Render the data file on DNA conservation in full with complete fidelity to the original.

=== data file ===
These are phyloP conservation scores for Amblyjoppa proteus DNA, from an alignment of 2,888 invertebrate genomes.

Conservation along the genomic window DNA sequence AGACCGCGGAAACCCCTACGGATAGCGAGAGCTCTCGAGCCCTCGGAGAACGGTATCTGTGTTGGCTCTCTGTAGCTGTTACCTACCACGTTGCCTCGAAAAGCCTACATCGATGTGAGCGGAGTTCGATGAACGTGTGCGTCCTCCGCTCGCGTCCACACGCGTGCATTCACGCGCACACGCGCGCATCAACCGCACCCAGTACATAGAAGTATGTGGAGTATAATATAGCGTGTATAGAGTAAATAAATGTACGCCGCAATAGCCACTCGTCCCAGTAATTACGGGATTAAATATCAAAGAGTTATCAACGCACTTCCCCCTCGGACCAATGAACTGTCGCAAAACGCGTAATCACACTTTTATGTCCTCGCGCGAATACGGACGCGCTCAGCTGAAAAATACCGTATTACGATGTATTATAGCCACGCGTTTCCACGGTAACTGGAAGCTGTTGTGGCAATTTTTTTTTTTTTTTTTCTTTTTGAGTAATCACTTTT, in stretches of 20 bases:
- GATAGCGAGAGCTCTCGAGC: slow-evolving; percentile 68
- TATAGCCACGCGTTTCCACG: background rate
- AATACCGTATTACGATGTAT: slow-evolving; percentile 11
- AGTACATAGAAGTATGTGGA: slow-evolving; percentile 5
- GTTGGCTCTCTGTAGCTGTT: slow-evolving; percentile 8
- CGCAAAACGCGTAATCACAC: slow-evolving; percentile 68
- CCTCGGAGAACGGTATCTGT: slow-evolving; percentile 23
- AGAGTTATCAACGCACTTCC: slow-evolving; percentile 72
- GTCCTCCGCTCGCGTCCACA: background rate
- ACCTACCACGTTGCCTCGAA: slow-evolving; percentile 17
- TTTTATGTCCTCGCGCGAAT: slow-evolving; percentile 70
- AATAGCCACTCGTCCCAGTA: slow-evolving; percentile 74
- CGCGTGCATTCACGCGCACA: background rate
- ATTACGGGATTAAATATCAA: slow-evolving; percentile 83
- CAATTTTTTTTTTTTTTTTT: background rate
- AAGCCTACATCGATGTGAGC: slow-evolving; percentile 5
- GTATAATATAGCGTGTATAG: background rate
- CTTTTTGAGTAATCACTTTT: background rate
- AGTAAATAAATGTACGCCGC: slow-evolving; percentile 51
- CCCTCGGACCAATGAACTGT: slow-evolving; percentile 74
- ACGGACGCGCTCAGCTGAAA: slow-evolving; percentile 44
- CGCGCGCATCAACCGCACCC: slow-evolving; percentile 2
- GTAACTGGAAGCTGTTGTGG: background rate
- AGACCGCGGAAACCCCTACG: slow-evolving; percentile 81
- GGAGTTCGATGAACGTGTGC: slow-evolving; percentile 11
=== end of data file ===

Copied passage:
These are phyloP conservation scores for Amblyjoppa proteus DNA, from an alignment of 2,888 invertebrate genomes.

Conservation along the genomic window DNA sequence AGACCGCGGAAACCCCTACGGATAGCGAGAGCTCTCGAGCCCTCGGAGAACGGTATCTGTGTTGGCTCTCTGTAGCTGTTACCTACCACGTTGCCTCGAAAAGCCTACATCGATGTGAGCGGAGTTCGATGAACGTGTGCGTCCTCCGCTCGCGTCCACACGCGTGCATTCACGCGCACACGCGCGCATCAACCGCACCCAGTACATAGAAGTATGTGGAGTATAATATAGCGTGTATAGAGTAAATAAATGTACGCCGCAATAGCCACTCGTCCCAGTAATTACGGGATTAAATATCAAAGAGTTATCAACGCACTTCCCCCTCGGACCAATGAACTGTCGCAAAACGCGTAATCACACTTTTATGTCCTCGCGCGAATACGGACGCGCTCAGCTGAAAAATACCGTATTACGATGTATTATAGCCACGCGTTTCCACGGTAACTGGAAGCTGTTGTGGCAATTTTTTTTTTTTTTTTTCTTTTTGAGTAATCACTTTT, in stretches of 20 bases:
- GATAGCGAGAGCTCTCGAGC: slow-evolving; percentile 68
- TATAGCCACGCGTTTCCACG: background rate
- AATACCGTATTACGATGTAT: slow-evolving; percentile 11
- AGTACATAGAAGTATGTGGA: slow-evolving; percentile 5
- GTTGGCTCTCTGTAGCTGTT: slow-evolving; percentile 8
- CGCAAAACGCGTAATCACAC: slow-evolving; percentile 68
- CCTCGGAGAACGGTATCTGT: slow-evolving; percentile 23
- AGAGTTATCAACGCACTTCC: slow-evolving; percentile 72
- GTCCTCCGCTCGCGTCCACA: background rate
- ACCTACCACGTTGCCTCGAA: slow-evolving; percentile 17
- TTTTATGTCCTCGCGCGAAT: slow-evolving; percentile 70
- AATAGCCACTCGTCCCAGTA: slow-evolving; percentile 74
- CGCGTGCATTCACGCGCACA: background rate
- ATTACGGGATTAAATATCAA: slow-evolving; percentile 83
- CAATTTTTTTTTTTTTTTTT: background rate
- AAGCCTACATCGATGTGAGC: slow-evolving; percentile 5
- GTATAATATAGCGTGTATAG: background rate
- CTTTTTGAGTAATCACTTTT: background rate
- AGTAAATAAATGTACGCCGC: slow-evolving; percentile 51
- CCCTCGGACCAATGAACTGT: slow-evolving; percentile 74
- ACGGACGCGCTCAGCTGAAA: slow-evolving; percentile 44
- CGCGCGCATCAACCGCACCC: slow-evolving; percentile 2
- GTAACTGGAAGCTGTTGTGG: background rate
- AGACCGCGGAAACCCCTACG: slow-evolving; percentile 81
- GGAGTTCGATGAACGTGTGC: slow-evolving; percentile 11